So, this is the basis of the Servant Leadership that has been passed down to the Apostles and to the representative of Christ on earth. Now, I know I need to stop right here before I go any further because some will say that Peter and his successors was not established as Christ’s representative on earth. Really? Let’s look at scripture for some answers.
Jesus gave His authority to Peter, not as that of a dictator but that of a representative of the Authority of Christ. There is an Old Testament precedent for this. I invite you to look at the following where God is putting in authority a “Prime Minister” of the House of David in Jerusalem: Isaiah 22:20-22
“On that day I will summon my servant Eliakim, son of Hilkiah; I will clothe him with your robe, gird him with your sash, confer on him your authority. He shall be a father to the inhabitants of Jerusalem, and to the house of Judah. I will place the key of the House of David on his shoulder; what he opens, no one will shut, what he shuts, no one will open.”
I’m sure you can see that Jesus is using the same procedure when He confers upon Peter His own authority in a very similar way in Matthew 16:17-19:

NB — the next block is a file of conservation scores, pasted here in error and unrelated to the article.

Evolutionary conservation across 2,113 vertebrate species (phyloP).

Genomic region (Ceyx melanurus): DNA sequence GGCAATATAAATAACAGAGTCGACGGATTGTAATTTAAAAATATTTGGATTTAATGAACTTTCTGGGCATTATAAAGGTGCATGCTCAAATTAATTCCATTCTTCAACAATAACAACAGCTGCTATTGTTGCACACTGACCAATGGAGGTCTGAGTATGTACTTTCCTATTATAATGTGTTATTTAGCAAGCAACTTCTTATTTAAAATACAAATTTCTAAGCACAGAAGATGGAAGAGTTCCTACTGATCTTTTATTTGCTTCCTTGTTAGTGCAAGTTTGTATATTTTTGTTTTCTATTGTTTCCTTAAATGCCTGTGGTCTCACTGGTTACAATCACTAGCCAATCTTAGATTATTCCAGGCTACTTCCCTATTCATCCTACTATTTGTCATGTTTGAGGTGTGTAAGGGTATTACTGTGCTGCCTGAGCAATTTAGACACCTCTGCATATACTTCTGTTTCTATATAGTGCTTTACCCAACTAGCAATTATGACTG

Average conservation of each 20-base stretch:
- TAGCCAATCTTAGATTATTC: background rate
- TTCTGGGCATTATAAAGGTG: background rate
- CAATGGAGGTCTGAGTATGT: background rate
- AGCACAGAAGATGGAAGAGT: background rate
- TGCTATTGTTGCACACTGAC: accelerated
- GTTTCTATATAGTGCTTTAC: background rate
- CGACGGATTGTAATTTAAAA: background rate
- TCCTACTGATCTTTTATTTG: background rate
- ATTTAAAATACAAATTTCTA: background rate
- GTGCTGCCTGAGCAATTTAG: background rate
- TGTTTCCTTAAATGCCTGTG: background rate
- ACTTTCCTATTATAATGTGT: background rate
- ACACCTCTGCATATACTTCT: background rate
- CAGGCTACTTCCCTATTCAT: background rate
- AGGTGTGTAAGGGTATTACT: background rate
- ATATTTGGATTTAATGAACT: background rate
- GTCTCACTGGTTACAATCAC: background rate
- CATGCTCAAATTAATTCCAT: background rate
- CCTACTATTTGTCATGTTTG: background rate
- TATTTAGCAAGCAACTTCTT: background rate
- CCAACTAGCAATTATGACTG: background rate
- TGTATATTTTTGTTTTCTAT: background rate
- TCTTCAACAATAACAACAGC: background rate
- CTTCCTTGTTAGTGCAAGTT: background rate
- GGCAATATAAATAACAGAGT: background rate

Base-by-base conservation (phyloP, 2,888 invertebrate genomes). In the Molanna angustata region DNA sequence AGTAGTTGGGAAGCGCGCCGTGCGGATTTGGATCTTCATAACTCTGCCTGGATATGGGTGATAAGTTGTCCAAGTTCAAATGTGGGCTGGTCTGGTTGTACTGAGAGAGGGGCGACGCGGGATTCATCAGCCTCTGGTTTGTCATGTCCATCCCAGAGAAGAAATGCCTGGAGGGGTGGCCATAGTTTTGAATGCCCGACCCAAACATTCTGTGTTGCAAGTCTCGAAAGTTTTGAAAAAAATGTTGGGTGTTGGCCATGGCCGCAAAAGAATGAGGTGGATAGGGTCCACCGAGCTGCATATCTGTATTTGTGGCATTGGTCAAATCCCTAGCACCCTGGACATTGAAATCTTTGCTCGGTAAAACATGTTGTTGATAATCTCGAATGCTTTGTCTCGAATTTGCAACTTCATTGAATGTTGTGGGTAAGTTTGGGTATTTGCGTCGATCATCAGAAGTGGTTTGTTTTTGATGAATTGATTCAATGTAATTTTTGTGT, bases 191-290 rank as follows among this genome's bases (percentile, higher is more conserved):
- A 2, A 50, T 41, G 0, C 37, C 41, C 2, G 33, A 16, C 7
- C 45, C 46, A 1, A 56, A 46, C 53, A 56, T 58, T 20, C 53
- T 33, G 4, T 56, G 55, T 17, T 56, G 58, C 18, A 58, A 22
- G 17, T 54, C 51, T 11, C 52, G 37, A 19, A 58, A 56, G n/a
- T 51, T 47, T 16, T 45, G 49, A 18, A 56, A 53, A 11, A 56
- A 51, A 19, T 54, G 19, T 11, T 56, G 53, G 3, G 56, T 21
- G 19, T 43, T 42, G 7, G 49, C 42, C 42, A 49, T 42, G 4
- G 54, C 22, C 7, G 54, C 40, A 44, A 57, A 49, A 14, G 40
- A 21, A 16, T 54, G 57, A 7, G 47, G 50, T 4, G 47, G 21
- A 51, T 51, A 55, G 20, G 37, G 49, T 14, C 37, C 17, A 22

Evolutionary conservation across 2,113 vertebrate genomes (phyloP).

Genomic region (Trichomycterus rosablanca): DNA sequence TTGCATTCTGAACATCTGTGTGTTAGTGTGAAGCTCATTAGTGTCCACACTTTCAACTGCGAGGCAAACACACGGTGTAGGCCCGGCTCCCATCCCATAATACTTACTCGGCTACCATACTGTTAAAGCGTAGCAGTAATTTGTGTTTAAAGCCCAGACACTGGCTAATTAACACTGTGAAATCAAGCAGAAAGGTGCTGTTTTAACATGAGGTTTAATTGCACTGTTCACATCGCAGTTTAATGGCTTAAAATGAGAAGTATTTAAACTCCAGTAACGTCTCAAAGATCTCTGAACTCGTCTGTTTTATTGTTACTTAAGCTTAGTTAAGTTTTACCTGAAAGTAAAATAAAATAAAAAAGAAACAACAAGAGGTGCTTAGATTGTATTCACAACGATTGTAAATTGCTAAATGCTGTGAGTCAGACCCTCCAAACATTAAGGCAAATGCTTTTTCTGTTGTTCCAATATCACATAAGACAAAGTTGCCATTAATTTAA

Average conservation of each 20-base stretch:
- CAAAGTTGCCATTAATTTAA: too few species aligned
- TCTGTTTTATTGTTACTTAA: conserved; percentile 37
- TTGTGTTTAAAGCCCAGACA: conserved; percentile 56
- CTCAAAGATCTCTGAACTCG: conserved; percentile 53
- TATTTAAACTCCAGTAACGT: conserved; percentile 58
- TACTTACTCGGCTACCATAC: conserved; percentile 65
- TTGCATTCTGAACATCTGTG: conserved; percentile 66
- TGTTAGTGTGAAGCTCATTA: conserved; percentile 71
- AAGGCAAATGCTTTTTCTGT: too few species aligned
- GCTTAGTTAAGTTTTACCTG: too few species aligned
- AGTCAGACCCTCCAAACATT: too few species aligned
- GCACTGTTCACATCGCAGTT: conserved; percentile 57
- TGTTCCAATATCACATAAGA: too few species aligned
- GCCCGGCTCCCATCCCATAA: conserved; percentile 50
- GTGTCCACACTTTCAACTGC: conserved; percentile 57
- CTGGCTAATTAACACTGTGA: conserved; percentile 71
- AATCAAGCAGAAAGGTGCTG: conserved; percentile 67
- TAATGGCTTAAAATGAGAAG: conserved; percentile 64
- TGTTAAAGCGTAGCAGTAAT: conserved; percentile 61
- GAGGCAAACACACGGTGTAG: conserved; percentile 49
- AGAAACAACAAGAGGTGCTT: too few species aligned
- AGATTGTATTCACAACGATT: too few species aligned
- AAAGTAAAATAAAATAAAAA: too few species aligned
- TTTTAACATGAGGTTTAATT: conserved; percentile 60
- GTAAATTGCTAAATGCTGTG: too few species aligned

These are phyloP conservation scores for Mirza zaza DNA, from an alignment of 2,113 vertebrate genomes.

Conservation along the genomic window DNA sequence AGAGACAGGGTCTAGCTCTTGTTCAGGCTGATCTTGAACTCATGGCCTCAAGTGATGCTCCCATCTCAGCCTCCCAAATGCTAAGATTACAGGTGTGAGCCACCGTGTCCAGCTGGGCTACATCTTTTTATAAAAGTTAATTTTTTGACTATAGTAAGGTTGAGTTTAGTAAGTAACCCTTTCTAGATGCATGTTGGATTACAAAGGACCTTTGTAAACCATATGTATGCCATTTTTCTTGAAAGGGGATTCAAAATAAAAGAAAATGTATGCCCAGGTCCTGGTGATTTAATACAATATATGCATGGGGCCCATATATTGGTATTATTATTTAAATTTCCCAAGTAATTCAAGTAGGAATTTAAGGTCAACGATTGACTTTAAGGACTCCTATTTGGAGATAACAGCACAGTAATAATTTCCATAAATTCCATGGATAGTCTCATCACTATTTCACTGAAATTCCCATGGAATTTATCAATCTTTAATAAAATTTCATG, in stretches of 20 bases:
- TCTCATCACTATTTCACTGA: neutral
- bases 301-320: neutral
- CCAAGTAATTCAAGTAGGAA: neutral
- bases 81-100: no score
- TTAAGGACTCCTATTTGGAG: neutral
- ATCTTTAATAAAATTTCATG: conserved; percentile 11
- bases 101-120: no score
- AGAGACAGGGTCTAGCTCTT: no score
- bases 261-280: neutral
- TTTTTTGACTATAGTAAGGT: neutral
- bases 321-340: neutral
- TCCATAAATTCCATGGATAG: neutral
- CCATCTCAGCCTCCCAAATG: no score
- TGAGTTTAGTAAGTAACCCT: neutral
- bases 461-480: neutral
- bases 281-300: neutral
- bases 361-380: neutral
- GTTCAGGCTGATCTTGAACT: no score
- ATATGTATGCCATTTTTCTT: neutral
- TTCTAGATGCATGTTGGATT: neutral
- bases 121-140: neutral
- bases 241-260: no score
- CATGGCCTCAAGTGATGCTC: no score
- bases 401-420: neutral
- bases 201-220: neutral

“And so I say to you, you are Peter, and upon this rock I will build my church, and the gates of the netherworld shall not prevail against it. l I will give you the keys to the kingdom of heaven. Whatever you bind on earth shall be bound in heaven; and whatever you loose on earth shall be loosed in heaven.”
The Catholic Church and Peter prophesied in the Old Testament
Additionally, did you know that the Papacy was prophesied in the Old Testament? It’s true. Let me show you where. In Daniel 2:34-36,44-45 the Jews have gone into exile into Babylon and the Babylonian, King Nebuchadnezzar, has a dream. Here is that dream as the Jewish Prophet Daniel is interpreting it:
34 As you looked, a stone was cut out by no human hand, and it smote the image on its feet of iron and clay, and broke them in pieces; 35 then the iron, the clay, the bronze, the silver, and the gold, all together were broken in pieces, and became like the chaff of the summer threshing floors; and the wind carried them away, so that not a trace of them could be found. But the stone that struck the image became a great mountain and filled the whole earth. 36 “This was the dream; now we will tell the king its interpretation… 44 And in the days of those kings the God of heaven will set up a kingdom which shall never be destroyed, nor shall its sovereignty be left to another people. It shall break in pieces all these kingdoms and bring them to an end, and it shall stand forever; 45 just as you saw that a stone was cut from a mountain by no human hand, and that it broke in pieces the iron, the bronze, the clay, the silver, and the gold. A great God has made known to the king what shall be hereafter. The dream is certain, and its interpretation sure.” – Daniel 2:34-36,44-45